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Onion

From Academic Kids

Onion
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Onions


Onions
Scientific classification
Kingdom:Plantae
Division:Magnoliophyta
Class:Liliopsida
Order:Liliales
Family:Liliaceae
Genus:Allium
Species:A. cepa

Template:Taxobox section binomial botany

Onion in the general sense can be used for any plant in the Genus Allium but used without qualifiers usually means Allium cepa L., also called the garden onion. Onions (usually but not exclusively the bulbs) are edible with a distinctive strong flavour and pungent odour which is mellowed by cooking. They generally have a papery outer skin over a fleshy, layered inner core. Used worldwide for culinary purposes, they come in a wide variety of forms and colors.

Onions may be grown from seed or very commonly from "sets". Onion sets are produced by sowing seed very thickly one year, resulting in stunted plants which produce very small bulbs. These bulbs are very easy to set out and grow into mature bulbs the following year, but they have the reputation of producing a less durable bulb than onions grown directly from seed and thinned.

Either planting method may be used to produce spring onions or green onions, which are just onions harvested while immature, although "green onion" is also a common name for the Welsh onion, Allium fistulosum which never produces dry bulbs.

Onions are frequently used in school science laboratories because they have particularly large cells which are easily visible even through rather low-end optical microscopes. See how to prepare an onion cell slide for details.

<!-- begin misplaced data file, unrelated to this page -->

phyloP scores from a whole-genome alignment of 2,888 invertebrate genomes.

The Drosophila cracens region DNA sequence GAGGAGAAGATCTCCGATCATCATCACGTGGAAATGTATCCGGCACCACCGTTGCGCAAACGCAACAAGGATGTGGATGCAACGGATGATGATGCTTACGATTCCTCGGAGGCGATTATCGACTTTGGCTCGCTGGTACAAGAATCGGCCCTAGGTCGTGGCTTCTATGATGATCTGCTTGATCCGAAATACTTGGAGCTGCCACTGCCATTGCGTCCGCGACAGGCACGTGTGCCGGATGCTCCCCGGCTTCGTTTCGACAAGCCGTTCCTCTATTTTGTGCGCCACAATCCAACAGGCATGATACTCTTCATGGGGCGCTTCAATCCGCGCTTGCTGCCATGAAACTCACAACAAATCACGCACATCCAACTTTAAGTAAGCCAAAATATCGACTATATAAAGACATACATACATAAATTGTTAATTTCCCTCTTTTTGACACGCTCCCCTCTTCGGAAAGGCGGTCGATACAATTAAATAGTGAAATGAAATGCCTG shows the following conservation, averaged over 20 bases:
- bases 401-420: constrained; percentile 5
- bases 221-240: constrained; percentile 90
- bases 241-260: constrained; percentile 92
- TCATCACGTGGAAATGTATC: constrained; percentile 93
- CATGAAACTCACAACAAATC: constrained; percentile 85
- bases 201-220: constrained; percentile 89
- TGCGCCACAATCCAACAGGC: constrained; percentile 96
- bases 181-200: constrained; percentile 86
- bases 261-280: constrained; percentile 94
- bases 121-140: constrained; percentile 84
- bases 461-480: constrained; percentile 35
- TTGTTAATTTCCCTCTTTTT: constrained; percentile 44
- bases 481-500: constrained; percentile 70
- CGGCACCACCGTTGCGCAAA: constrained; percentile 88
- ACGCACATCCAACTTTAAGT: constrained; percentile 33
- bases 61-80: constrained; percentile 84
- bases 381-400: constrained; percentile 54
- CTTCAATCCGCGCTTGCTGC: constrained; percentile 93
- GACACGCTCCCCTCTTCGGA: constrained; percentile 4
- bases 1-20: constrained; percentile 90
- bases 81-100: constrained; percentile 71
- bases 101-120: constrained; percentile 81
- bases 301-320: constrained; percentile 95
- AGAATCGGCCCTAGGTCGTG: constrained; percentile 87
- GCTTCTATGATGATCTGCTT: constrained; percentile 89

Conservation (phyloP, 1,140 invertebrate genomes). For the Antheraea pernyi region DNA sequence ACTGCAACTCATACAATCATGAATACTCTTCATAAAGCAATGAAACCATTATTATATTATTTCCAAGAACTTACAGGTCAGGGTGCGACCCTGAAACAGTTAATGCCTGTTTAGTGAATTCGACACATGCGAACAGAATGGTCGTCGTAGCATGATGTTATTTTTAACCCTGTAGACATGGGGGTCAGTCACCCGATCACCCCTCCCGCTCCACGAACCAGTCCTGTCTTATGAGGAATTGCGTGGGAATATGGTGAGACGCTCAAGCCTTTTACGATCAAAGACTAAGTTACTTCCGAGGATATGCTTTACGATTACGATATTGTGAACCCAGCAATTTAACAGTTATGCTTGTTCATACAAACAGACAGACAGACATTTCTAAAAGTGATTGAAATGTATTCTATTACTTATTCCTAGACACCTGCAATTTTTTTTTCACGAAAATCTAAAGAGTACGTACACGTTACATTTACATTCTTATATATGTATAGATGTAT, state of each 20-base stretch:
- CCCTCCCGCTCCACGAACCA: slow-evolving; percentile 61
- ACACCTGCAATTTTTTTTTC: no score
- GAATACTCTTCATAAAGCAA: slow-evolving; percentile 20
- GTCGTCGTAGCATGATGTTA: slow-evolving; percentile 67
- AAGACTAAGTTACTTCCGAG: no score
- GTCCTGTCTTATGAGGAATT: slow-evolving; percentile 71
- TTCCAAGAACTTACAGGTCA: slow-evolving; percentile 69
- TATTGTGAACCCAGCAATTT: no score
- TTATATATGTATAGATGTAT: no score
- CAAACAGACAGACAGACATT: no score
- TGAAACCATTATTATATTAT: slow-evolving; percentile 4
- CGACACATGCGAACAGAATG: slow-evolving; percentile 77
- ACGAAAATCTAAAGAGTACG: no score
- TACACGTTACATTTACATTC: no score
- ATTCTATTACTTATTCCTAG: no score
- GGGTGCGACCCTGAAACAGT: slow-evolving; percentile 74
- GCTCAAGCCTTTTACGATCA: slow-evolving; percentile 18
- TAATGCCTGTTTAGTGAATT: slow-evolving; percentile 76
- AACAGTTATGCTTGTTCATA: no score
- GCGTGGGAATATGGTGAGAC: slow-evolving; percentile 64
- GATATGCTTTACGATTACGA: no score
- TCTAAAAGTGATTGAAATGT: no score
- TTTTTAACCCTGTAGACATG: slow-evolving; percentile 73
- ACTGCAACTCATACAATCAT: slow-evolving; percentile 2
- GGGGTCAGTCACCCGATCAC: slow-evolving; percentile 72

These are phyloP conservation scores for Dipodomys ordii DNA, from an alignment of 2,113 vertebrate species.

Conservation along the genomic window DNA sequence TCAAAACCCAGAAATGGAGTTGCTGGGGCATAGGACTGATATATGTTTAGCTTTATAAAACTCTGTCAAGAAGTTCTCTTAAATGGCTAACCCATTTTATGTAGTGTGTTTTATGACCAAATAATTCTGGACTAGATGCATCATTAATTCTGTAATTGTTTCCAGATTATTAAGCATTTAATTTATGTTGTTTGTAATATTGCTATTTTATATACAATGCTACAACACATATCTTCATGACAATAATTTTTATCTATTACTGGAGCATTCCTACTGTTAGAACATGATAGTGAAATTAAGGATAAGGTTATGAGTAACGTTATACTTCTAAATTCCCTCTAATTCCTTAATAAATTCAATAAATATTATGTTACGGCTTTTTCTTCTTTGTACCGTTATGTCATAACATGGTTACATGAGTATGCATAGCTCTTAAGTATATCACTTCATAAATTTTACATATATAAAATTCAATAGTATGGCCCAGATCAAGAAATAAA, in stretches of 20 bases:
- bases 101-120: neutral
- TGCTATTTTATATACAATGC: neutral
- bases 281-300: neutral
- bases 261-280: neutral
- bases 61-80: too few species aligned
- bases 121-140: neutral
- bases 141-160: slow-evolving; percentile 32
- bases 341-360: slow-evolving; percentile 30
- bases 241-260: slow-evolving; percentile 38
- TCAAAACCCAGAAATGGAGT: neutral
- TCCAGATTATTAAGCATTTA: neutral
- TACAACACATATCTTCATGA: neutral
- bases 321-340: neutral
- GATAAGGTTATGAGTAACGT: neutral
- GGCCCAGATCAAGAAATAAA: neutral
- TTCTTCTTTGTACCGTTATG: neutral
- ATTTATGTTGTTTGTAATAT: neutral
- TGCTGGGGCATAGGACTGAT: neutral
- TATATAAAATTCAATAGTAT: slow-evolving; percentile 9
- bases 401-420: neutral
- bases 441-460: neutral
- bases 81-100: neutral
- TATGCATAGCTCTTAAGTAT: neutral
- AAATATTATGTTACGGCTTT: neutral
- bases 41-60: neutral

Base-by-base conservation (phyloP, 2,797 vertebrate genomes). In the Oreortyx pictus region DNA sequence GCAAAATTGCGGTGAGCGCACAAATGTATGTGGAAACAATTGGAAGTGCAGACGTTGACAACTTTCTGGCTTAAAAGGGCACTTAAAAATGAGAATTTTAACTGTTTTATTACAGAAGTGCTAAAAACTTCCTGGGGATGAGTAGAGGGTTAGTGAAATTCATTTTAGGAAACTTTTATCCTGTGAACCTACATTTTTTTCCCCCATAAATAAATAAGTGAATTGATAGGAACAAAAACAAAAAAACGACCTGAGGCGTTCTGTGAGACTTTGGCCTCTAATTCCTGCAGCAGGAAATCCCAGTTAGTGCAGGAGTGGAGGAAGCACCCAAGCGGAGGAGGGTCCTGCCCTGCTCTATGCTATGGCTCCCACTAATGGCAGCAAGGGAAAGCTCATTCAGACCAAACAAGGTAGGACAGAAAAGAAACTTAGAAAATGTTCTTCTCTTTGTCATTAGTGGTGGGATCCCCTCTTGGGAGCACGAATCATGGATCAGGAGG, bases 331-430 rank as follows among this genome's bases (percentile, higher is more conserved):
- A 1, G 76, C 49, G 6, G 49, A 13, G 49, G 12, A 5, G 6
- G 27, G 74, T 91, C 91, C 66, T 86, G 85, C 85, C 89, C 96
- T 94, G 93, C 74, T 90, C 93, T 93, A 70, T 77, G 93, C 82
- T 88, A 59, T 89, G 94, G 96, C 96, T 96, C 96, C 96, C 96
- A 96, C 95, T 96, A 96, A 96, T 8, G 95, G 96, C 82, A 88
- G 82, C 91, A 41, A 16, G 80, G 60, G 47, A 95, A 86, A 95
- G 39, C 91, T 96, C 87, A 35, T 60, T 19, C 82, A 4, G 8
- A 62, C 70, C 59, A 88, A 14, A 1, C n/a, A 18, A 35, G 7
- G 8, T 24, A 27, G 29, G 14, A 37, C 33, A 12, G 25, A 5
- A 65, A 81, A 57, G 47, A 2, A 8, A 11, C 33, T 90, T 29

Contents

History

Onions are probably one of the oldest crops grown by humans, being mentioned in the Bible Book of Numbers (11:5) as part of the Egyptian diet of that time. Six types of onions were known at the time of Pliny.

It is thought that bulbs from the onion family have been utilised as a food source for millennia. In Palestinian Bronze Age settlements traces of onion remains were found along side fig and date stones dating back to 5000 BC! It would be pure conjecture to suggest these were cultivated onions. The archaeological and literary evidence suggests cultivation probably took place around two thousand years later in ancient Egypt. This happened alongside the cultivation of leeks and garlic and it is thought that the slaves who built the pyramids were fed radishes and onions.[1] (http://www.selfsufficientish.com/onion.htm)

Culinary and medicinal uses

Onions are available in fresh, frozen, canned, and dehydrated forms. Onions can be used, usually chopped or sliced, in almost every type of non-dessert food, including cooked foods and fresh salads, and as a spicy garnish; they are rarely eaten on their own, but usually act as accompaniment to the main course.

  • Depending on the variety, an onion can be sharp and pungent or mild and even sweet.
  • Chopped, it is one of the three vegetables considered the holy trinity of Louisiana Creole and Cajun cuisine.
  • Cocktail onions, or pickled pearl onions, are used to garnish drinks such as martinis.